It should be understood that the above descriptions are intended to be three preferred embodiments of the invention. Various changes and alterations might be made without departing from the spirit and broader aspect of the invention as set forth in the appended claims, which are to be interpreted in accordance with the principles of patent law, including the doctrine of equivalents.

Patent Citations
Cited PatentFiling datePublication dateApplicantTitle
US1662870 *Oct 9, 1924Mar 20, 1928Stancliffe Engineering CorpGrooved-plate heat interchanger
US2064928 *Nov 22, 1935Dec 22, 1936Prat Daniel CorpPacking joints for heat exchangers
US2065515 *Dec 19, 1934Dec 29, 1936American Radiator CoRadiator
US2164628 *Dec 29, 1937Jul 4, 1939Sibley Floyd JRadiator header with floating tube sheet
US2164629 *Dec 29, 1937Jul 4, 1939Floyd J SibleyRadiator header with metering orifice nipples and method of making same
US2343542 *May 6, 1942Mar 7, 1944 Heat extractor
US2539870 *Apr 24, 1946Jan 30, 1951Modine Mfg CoCrossflow heat exchanger
US2869835 *Mar 11, 1957Jan 20, 1959Trane CoHeat exchanger
US2882023 *Nov 30, 1955Apr 14, 1959Home Heating Devices IncHeat economizer for small units
US3240851 *Oct 26, 1960Mar 15, 1966Owens Illinois Glass CoMethod and apparatus for severing thermoplastic material
US3302705 *Sep 21, 1964Feb 7, 1967American Radiator & StandardHeat exchanger
US3363681 *Jan 24, 1967Jan 16, 1968Union Carbide CorpHeat exchanger
US3442002 *Dec 22, 1965May 6, 1969Du PontMethod of manufacture of fluid separation apparatus
US3489209 *Dec 23, 1968Jan 13, 1970Herbert G JohnsonHeat exchanger having plastic and metal components
US3495656 *Mar 13, 1968Feb 17, 1970Marston Excelsior LtdPlate-type heat exchanger
US3517731 *Sep 25, 1967Jun 30, 1970United Aircraft CorpSelf-sealing fluid/fluid heat exchanger
US3537935 *Aug 6, 1968Nov 3, 1970Du PontApparatus for manufacturing a heat exchanger component formed with flexible plastic tubes
US3616022 *Aug 6, 1968Oct 26, 1971Du PontMethod of making heat exchange components
US3782450 *Apr 6, 1972Jan 1, 1974Sigri Elektrographit GmbhHeat exchanger with nests of tubes
US3841938 *Jan 26, 1973Oct 15, 1974J HapkeMethod of forming heat exchanger
US3934323 *Oct 29, 1973Jan 27, 1976Fafco, IncorporatedSolar heat exchange panel and method of fabrication
US3986549 *Jul 14, 1975Oct 19, 1976Modine Manufacturing CompanyHeat exchanger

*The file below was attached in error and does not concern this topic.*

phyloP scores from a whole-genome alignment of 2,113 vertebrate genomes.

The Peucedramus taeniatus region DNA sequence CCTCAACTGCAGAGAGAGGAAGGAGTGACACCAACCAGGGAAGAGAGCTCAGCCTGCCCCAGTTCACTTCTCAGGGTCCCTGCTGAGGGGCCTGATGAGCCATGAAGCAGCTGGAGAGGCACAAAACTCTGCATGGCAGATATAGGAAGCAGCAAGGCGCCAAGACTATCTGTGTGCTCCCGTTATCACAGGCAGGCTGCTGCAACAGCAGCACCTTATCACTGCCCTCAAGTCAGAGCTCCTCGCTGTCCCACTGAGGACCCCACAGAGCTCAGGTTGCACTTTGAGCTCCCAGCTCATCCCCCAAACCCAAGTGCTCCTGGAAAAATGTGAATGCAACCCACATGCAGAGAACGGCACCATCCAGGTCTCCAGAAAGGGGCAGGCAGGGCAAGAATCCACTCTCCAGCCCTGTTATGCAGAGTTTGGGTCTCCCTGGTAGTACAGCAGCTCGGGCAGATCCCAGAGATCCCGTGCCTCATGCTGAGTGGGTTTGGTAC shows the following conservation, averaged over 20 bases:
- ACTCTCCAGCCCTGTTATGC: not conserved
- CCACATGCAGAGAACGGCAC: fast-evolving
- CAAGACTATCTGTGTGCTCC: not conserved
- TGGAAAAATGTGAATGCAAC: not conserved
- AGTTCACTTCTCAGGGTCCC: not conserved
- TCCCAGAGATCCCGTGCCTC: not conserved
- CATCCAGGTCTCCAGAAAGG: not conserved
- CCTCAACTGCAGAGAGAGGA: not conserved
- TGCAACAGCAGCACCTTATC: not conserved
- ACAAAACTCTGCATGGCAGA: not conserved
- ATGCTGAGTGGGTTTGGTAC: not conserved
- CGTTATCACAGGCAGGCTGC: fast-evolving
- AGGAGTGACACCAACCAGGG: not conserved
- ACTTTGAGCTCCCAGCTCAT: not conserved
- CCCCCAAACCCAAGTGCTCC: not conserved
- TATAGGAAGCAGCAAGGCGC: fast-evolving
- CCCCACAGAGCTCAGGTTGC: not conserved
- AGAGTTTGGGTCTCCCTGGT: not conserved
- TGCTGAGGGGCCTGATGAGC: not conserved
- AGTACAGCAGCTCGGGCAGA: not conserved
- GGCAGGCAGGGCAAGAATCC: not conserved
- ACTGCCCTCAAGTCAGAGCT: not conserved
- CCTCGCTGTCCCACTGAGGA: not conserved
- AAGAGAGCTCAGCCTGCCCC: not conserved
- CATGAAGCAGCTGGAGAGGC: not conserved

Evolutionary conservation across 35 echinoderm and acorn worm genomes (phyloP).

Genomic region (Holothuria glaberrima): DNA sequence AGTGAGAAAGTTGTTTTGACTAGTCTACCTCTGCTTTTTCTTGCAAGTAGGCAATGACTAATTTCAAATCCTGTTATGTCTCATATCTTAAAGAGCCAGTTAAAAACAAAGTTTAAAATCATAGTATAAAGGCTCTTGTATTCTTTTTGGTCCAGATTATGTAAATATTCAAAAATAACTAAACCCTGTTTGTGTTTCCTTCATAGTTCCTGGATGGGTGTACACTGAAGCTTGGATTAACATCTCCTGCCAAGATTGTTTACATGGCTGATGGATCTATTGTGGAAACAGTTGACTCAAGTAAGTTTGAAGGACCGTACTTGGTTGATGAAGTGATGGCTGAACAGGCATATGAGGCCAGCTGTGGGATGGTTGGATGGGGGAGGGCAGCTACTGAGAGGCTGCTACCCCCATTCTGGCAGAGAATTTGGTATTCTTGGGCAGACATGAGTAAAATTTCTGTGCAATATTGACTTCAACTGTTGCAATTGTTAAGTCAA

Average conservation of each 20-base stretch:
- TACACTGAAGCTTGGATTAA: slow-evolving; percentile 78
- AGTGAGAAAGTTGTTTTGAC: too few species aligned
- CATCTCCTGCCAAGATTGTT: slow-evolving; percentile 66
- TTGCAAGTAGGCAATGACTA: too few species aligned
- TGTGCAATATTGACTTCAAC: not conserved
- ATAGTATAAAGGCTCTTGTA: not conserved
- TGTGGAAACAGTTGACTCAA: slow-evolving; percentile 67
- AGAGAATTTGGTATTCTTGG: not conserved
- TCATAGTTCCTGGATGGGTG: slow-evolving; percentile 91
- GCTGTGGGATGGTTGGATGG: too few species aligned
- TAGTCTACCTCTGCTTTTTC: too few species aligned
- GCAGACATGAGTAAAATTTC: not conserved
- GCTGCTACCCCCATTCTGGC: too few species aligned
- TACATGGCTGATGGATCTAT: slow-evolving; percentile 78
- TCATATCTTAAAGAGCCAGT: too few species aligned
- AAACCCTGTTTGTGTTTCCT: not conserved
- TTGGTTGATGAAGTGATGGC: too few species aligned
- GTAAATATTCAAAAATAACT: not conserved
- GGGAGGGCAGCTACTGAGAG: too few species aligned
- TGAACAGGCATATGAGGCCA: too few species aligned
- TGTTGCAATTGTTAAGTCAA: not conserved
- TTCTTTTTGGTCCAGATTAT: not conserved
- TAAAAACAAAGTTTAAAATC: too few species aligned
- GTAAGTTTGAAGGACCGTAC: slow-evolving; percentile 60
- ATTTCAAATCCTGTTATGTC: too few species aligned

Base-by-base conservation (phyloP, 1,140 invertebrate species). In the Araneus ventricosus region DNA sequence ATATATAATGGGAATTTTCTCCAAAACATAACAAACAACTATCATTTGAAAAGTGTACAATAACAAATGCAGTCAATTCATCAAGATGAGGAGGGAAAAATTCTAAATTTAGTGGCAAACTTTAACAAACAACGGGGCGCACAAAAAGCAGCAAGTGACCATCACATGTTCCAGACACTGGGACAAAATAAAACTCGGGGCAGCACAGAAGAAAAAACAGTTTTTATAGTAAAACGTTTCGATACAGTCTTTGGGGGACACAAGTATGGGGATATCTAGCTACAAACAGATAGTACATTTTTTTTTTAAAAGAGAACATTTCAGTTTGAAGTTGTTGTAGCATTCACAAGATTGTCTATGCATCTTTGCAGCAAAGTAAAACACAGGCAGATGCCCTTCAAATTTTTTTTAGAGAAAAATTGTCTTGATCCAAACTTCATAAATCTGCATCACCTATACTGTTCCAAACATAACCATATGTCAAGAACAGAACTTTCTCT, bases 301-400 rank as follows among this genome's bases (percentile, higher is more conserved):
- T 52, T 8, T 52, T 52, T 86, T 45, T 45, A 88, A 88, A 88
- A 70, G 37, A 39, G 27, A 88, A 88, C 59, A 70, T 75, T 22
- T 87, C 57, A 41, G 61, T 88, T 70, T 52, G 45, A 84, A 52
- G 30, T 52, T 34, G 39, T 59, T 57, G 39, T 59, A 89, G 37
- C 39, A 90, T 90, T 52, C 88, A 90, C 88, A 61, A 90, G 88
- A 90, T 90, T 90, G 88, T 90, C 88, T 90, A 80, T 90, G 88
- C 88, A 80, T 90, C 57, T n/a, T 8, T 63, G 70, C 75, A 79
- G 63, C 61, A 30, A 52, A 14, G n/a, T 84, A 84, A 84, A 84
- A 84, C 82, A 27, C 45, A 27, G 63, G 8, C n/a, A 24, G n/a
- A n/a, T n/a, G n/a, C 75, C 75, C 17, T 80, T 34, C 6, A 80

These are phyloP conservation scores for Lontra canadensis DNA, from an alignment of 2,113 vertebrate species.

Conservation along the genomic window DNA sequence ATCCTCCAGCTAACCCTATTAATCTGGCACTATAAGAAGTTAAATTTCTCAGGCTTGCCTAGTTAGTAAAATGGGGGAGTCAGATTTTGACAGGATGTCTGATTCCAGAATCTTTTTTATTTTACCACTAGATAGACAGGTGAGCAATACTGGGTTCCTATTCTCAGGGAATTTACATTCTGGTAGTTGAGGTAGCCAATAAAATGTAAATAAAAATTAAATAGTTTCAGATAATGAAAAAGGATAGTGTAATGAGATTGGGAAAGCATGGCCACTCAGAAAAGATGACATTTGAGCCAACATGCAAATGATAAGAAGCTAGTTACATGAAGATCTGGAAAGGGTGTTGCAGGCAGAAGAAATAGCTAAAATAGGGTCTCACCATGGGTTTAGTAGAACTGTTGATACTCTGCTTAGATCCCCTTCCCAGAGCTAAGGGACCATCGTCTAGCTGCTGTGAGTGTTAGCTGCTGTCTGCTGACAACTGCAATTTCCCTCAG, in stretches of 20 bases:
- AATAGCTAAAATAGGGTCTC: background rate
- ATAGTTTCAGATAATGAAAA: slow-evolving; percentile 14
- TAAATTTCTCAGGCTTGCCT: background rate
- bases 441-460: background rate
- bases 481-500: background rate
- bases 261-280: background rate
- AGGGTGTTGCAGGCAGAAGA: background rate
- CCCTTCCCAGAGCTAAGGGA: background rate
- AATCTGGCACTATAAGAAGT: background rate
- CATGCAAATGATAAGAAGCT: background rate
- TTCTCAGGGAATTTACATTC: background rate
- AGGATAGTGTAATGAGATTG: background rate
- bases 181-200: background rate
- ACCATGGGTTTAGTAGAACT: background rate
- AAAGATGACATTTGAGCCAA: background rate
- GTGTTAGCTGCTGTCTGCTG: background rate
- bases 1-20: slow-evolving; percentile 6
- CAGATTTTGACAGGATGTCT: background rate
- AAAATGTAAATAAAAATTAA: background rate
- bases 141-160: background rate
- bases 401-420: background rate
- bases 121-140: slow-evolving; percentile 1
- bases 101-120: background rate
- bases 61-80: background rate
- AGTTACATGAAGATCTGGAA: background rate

US3993126 *Jul 25, 1974Nov 23, 1976Delanair LimitedHeat exchanger
US4028817 *Sep 29, 1975Jun 14, 1977Auto-Heat, Inc.Apparatus for recovery of heat from exhaust gases of dryer
US4066122 *Jun 18, 1975Jan 3, 1978Hoechst AktiengesellschaftMulti-layer radiator of plastic material and process for its manufacture
US4078602 *Dec 17, 1976Mar 14, 1978Olla Enterprises, Inc.Heat exchanger for recovering waste heat
US4095646 *Jan 10, 1977Jun 20, 1978Modine Manufacturing CompanyHeat exchange structure
US4103735 *Sep 7, 1976Aug 1, 1978Albert Woodrow WarnerHeat exchanger
US4114683 *Jan 19, 1977Sep 19, 1978Hamon Sobelco S.A.Flexible tube type fluid-fluid heat exchanger
US4125153 *Mar 25, 1976Nov 14, 1978Stoneberg James HHeat exchanger
US4138969 *Jul 8, 1977Feb 13, 1979Applied Engineering Co.Heat exchanger and economizer
US4164255 *Nov 14, 1977Aug 14, 1979Fives-Cail BabcockHeat exchanger
US4171089 *May 19, 1977Oct 16, 1979George W. SchossowHeat exchanger
US4219073 *Jan 16, 1978Aug 26, 1980Arthur C. Salvatore, Jr.Heat saver device
US4235281 *Apr 7, 1978Nov 25, 1980The Boeing CompanyCondenser/evaporator heat exchange apparatus and method of utilizing the same
US4244194 *Aug 27, 1979Jan 13, 1981Ford Motor CompanyEvaporator, particularly for air conditioning devices
US4246958 *Mar 21, 1978Jan 27, 1981Westinghouse Electric Corp.Tube to tubesheet connection system
US4256178 *Feb 17, 1978Mar 17, 1981Maschinenfabrik Augsburg-Nurnberg AktiengesellschaftCoaxial heat exchanger and method for constructing a heat exchanger
US4303122 *Aug 16, 1979Dec 1, 1981Entec Products CorporationFlue heat recovery device
US4586566 *Aug 17, 1982May 6, 1986Sueddeutsche Kuehlerfabrik Julius Fr. Behr Gmbh & Co. KgArrangement for joining the tubes of a heat exchanger core with a connecting box particularly for evaporators
CA540404A *May 7, 1957Jack BergerWater heaters
*DE1075135B Title not available
DE2161279A1 *Dec 10, 1971Apr 5, 1973Giuseppe BaggioliKuehler fuer kraftfahrzeuge
DE2205775A1 *Feb 8, 1972Aug 23, 1973Guenter BurgardVerfahren zur herabsetzung der luftfeuchtigkeit in geschlossenen raeumen
DE2545095A1 *Oct 6, 1975Apr 15, 1976Contardo Antonio Oltrona S MWaermerekuperator mit nebeneinander angeordneten platten und luftumlauf in gegenstrom
EP0000189A1 *Jun 23, 1978Jan 10, 1979Ford-Werke AktiengesellschaftHeat exchanger with water headers made of plastics and with metal water tubes, and a method for its manufacture
EP0044561A2 *Jul 21, 1981Jan 27, 1982MüANYAGIPARI KUTATO INTEZETHeat exchanger, in particular for heat exchange between gaseous fluids
FR1125663A * Title not available
FR1201614A * Title not available
FR2302186A1 * Title not available
FR2497565A1 * Title not available
GB624676A * Title not available
GB686431A * Title not available
GB2085572A * Title not available
JPS5777883A * Title not available
SU629433A1 * Title not available
Referenced by
Citing PatentFiling datePublication dateApplicantTitle
US20120132405 *May 31, 2012Takubo Machine Works Co., Ltd.Heat Exchanger
WO2003093754A1 *Apr 29, 2003Nov 13, 2003Du PontDevice and method for trimming and securing flexible tubes within a structure and articles made therefrom
U.S. Classification165/54, 165/905, 165/76
International ClassificationB29C65/02, F28F21/06, F28F9/18, F28F9/00, B29C65/74
Cooperative ClassificationY10S165/905, B29C65/222, F28F9/001, B29C2793/009, B29C2793/00, F28F9/187, B29L2031/601, B29L2031/18, B29C65/7433, B29C65/02, F28F21/062, B29C66/53247, B29C66/53465
European ClassificationB29C66/532, B29C66/5224, B29C65/02, B29C65/7433, F28F9/00A, F28F9/18D, F28F21/06B
Legal Events
Mar 22, 1993FPAYFee payment
Year of fee payment: 4
Mar 21, 1997FPAYFee payment
Year of fee payment: 8
May 1, 2001REMIMaintenance fee reminder mailed
Oct 10, 2001LAPSLapse for failure to pay maintenance fees
Dec 11, 2001FPExpired due to failure to pay maintenance fee
Effective date: 20011010